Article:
Report: Sellers Market Holding Strong Despite Inventory Influx

In May, median list prices showed an increase of 37.5% since May 2019, with inventory down 34.2% compared to typical levels between 2017 – 2019, according to a new® housing report, with economists saying this indicates the market remains tilted toward sellers (and existing homeowners).

“In addition to higher median list prices and fewer homes for sale versus 2019, the increase in median price-per-square foot suggests that the typical home on the market today is worth 52.7% more than before the pandemic, more than double the roughly 23% increase in consumer price inflation in this period,” said® Chief Economist Danielle Hale, in a statement. 

Hale also noted that the data points toward opportunity for sellers, and while mortgage rates still remain relatively high, more specifically, “this opportunity favors sellers who don’t have to replace a mortgage, such as investors or second homeowners looking for an exit, or equity-rich homeowners looking to downsize in their current area or to a lower-cost region, as well as those planning to rent their next home.”

Expanding on price-per-square foot changes, the median price of homes for sale was rather stable in May, growing only 0.3%—from $441,000 to $442,500. But, looking at median price-per-square foot, which® claims “can be seen as a better indication of home value,” shows a 3.8% increase.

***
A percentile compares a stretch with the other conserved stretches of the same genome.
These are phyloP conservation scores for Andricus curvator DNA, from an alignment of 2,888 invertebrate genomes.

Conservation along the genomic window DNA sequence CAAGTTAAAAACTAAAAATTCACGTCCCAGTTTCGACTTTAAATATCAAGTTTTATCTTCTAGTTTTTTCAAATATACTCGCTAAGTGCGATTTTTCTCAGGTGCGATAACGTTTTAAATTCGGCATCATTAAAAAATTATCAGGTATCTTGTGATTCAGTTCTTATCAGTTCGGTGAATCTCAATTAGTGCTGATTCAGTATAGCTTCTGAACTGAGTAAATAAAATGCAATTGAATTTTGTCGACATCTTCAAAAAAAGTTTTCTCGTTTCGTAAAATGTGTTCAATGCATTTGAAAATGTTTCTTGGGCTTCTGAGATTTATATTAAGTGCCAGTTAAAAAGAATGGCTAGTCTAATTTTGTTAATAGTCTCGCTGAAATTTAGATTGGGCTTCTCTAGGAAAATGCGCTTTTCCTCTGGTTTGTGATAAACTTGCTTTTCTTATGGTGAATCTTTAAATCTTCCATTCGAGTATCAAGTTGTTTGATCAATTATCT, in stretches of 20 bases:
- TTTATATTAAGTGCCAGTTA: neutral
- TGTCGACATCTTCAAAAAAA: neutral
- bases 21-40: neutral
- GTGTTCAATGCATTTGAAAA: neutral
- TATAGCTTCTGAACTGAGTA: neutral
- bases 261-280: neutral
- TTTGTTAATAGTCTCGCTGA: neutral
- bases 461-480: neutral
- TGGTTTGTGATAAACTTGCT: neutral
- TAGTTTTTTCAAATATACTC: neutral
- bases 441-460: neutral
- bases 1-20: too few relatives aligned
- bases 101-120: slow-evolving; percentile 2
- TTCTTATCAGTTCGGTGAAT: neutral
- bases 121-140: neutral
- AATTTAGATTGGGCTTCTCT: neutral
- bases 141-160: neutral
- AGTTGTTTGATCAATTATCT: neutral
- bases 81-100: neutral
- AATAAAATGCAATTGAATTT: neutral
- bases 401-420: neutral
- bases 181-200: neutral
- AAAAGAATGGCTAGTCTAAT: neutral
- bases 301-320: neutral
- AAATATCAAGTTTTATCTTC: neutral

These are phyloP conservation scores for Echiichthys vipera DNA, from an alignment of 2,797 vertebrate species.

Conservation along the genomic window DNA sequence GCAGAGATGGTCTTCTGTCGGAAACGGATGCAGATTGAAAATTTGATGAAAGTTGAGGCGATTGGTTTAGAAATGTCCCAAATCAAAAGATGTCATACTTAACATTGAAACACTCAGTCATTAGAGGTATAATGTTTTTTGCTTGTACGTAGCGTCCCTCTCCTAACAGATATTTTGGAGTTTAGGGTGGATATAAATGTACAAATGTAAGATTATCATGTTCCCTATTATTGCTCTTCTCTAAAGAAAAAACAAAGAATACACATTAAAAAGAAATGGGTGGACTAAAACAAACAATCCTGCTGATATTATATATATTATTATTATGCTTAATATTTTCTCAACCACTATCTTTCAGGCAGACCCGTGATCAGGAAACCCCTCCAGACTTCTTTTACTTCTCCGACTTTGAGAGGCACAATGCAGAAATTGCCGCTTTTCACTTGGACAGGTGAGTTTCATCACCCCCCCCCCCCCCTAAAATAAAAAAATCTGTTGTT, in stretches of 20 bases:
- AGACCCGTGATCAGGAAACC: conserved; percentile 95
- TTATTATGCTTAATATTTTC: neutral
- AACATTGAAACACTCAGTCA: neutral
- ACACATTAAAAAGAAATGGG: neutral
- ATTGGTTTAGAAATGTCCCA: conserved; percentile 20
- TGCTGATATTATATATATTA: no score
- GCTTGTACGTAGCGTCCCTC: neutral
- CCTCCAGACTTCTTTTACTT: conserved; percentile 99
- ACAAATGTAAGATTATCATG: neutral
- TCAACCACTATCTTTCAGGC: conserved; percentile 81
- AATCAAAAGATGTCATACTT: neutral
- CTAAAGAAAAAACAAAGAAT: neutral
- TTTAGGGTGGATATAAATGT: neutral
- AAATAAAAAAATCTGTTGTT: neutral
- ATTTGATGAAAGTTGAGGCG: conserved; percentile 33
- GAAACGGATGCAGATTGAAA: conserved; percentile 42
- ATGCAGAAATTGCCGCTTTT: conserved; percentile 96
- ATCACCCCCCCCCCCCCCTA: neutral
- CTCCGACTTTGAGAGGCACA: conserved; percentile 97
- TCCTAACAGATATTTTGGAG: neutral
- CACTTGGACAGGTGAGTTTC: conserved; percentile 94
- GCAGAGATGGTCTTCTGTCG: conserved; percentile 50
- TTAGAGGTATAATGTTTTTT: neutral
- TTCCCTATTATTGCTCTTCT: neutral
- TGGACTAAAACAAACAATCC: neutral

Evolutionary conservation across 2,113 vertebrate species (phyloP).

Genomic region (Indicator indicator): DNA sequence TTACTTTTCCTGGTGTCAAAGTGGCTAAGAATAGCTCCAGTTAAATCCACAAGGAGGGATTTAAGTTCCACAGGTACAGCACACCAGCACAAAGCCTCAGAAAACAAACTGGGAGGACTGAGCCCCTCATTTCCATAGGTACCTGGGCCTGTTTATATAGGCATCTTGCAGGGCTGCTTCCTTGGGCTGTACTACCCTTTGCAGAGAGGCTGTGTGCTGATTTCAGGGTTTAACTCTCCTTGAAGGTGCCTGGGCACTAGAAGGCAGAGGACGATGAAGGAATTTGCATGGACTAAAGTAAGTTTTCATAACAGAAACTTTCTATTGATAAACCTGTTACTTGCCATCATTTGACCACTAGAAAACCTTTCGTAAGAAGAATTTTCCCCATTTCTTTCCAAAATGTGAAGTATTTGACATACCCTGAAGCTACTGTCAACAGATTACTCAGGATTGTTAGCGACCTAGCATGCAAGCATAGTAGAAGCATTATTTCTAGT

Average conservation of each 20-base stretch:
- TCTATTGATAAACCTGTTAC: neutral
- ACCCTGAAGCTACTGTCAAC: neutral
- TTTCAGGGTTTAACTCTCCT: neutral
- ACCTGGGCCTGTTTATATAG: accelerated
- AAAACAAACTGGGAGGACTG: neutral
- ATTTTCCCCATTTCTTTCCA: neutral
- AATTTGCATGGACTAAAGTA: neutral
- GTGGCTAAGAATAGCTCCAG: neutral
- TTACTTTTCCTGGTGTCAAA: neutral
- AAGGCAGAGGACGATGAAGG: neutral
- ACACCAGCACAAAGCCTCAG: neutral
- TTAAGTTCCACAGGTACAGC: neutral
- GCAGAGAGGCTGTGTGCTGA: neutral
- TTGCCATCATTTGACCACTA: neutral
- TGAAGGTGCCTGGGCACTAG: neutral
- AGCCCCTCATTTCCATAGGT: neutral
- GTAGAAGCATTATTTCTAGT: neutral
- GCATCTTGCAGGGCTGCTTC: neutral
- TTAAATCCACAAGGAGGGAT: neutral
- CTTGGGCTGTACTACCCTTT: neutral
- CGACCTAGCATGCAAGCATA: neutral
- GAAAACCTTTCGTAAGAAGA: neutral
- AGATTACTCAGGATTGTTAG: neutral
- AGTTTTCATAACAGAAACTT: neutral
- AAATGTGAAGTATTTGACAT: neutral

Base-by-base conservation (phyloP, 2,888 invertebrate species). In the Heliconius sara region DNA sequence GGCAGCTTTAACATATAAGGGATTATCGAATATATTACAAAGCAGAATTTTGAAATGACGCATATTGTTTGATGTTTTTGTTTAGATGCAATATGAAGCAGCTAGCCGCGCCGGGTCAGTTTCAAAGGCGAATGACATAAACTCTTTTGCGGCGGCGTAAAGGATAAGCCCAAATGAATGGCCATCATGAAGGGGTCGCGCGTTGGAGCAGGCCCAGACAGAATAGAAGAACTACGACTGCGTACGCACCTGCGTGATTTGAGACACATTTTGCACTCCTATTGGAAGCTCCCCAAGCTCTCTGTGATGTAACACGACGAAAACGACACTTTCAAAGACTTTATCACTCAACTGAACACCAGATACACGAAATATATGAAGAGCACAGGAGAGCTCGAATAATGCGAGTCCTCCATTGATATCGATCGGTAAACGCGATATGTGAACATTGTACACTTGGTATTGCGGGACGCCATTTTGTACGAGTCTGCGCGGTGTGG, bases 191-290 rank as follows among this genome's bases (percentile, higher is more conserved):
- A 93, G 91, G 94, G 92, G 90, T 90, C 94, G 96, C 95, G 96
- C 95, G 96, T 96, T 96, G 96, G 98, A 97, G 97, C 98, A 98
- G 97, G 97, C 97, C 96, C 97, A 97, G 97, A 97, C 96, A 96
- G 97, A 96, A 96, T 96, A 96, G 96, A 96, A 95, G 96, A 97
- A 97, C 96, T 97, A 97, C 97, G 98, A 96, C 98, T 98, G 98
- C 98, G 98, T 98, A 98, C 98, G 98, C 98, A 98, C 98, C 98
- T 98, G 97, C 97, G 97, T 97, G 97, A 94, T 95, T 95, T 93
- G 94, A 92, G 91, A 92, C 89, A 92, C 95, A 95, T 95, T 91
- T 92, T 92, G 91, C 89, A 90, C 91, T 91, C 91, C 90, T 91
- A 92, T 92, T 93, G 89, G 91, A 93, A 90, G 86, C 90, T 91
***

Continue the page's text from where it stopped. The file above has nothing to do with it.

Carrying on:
Additionally, percent change in median listing price and price-per-square foot shows that inventory of smaller, more affordable homes has positively grown, according to the report, which contributes to maintaining the median listing price, despite per-square-foot prices continuing to grow.

Nationwide, the median price-per-square foot experienced sharp inclines, as roughly half of the 50 metros covered in the report experienced an increase in median price-per-square foot of at least 50% since 2019. New York (84.7%), Boston (72.9%) and Nashville (68.6%) experienced the biggest increases.

From May 2019 until present, the increase in median price-per-square foot can be deemed a plus for sellers—as the growth of 52.7% proves true that the median home listed on the market is worth that much more than pre-COVID days.

Diving deeper into the data, inventory continues to spike while affordable homes spot up across the market, with a 46.6% increase in homes priced between $200,000 to $350,000 nationwide year-over-year. May marked the seventh consecutive month where homes actively for sale increased, with 35.2% more homes actively on the market compared to May 2023. Tampa (87.4%), Phoenix (80.3%) and Orlando (78%) each saw massive gains in active listings year-over-year.

To read the full report, click here.

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